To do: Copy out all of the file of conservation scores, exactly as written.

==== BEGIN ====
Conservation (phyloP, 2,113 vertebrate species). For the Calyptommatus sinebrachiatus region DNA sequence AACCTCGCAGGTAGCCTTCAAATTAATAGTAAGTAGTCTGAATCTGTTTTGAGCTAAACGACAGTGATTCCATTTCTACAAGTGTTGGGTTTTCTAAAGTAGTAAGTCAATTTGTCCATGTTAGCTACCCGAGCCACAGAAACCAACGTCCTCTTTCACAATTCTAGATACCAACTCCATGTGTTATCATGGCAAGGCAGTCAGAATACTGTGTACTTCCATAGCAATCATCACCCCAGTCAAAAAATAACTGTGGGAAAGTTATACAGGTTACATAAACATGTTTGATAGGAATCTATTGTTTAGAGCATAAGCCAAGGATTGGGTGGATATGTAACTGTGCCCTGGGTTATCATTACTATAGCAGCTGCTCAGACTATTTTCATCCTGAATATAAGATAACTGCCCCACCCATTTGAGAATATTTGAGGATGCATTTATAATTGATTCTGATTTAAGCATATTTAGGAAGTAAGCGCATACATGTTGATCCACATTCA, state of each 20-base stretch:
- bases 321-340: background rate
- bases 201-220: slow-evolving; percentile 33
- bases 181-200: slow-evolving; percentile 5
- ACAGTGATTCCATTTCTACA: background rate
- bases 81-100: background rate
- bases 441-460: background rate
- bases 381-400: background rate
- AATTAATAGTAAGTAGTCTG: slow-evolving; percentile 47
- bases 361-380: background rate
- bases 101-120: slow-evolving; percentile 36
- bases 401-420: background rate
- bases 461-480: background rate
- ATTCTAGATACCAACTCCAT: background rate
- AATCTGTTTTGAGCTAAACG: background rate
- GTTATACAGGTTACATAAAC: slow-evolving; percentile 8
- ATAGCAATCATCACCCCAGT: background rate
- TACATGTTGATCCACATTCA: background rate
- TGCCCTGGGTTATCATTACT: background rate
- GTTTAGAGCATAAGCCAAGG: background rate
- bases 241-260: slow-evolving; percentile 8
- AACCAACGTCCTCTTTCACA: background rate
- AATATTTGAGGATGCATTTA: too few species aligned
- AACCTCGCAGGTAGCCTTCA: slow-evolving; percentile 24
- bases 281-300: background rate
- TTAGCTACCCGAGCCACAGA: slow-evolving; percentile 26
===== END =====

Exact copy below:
Conservation (phyloP, 2,113 vertebrate species). For the Calyptommatus sinebrachiatus region DNA sequence AACCTCGCAGGTAGCCTTCAAATTAATAGTAAGTAGTCTGAATCTGTTTTGAGCTAAACGACAGTGATTCCATTTCTACAAGTGTTGGGTTTTCTAAAGTAGTAAGTCAATTTGTCCATGTTAGCTACCCGAGCCACAGAAACCAACGTCCTCTTTCACAATTCTAGATACCAACTCCATGTGTTATCATGGCAAGGCAGTCAGAATACTGTGTACTTCCATAGCAATCATCACCCCAGTCAAAAAATAACTGTGGGAAAGTTATACAGGTTACATAAACATGTTTGATAGGAATCTATTGTTTAGAGCATAAGCCAAGGATTGGGTGGATATGTAACTGTGCCCTGGGTTATCATTACTATAGCAGCTGCTCAGACTATTTTCATCCTGAATATAAGATAACTGCCCCACCCATTTGAGAATATTTGAGGATGCATTTATAATTGATTCTGATTTAAGCATATTTAGGAAGTAAGCGCATACATGTTGATCCACATTCA, state of each 20-base stretch:
- bases 321-340: background rate
- bases 201-220: slow-evolving; percentile 33
- bases 181-200: slow-evolving; percentile 5
- ACAGTGATTCCATTTCTACA: background rate
- bases 81-100: background rate
- bases 441-460: background rate
- bases 381-400: background rate
- AATTAATAGTAAGTAGTCTG: slow-evolving; percentile 47
- bases 361-380: background rate
- bases 101-120: slow-evolving; percentile 36
- bases 401-420: background rate
- bases 461-480: background rate
- ATTCTAGATACCAACTCCAT: background rate
- AATCTGTTTTGAGCTAAACG: background rate
- GTTATACAGGTTACATAAAC: slow-evolving; percentile 8
- ATAGCAATCATCACCCCAGT: background rate
- TACATGTTGATCCACATTCA: background rate
- TGCCCTGGGTTATCATTACT: background rate
- GTTTAGAGCATAAGCCAAGG: background rate
- bases 241-260: slow-evolving; percentile 8
- AACCAACGTCCTCTTTCACA: background rate
- AATATTTGAGGATGCATTTA: too few species aligned
- AACCTCGCAGGTAGCCTTCA: slow-evolving; percentile 24
- bases 281-300: background rate
- TTAGCTACCCGAGCCACAGA: slow-evolving; percentile 26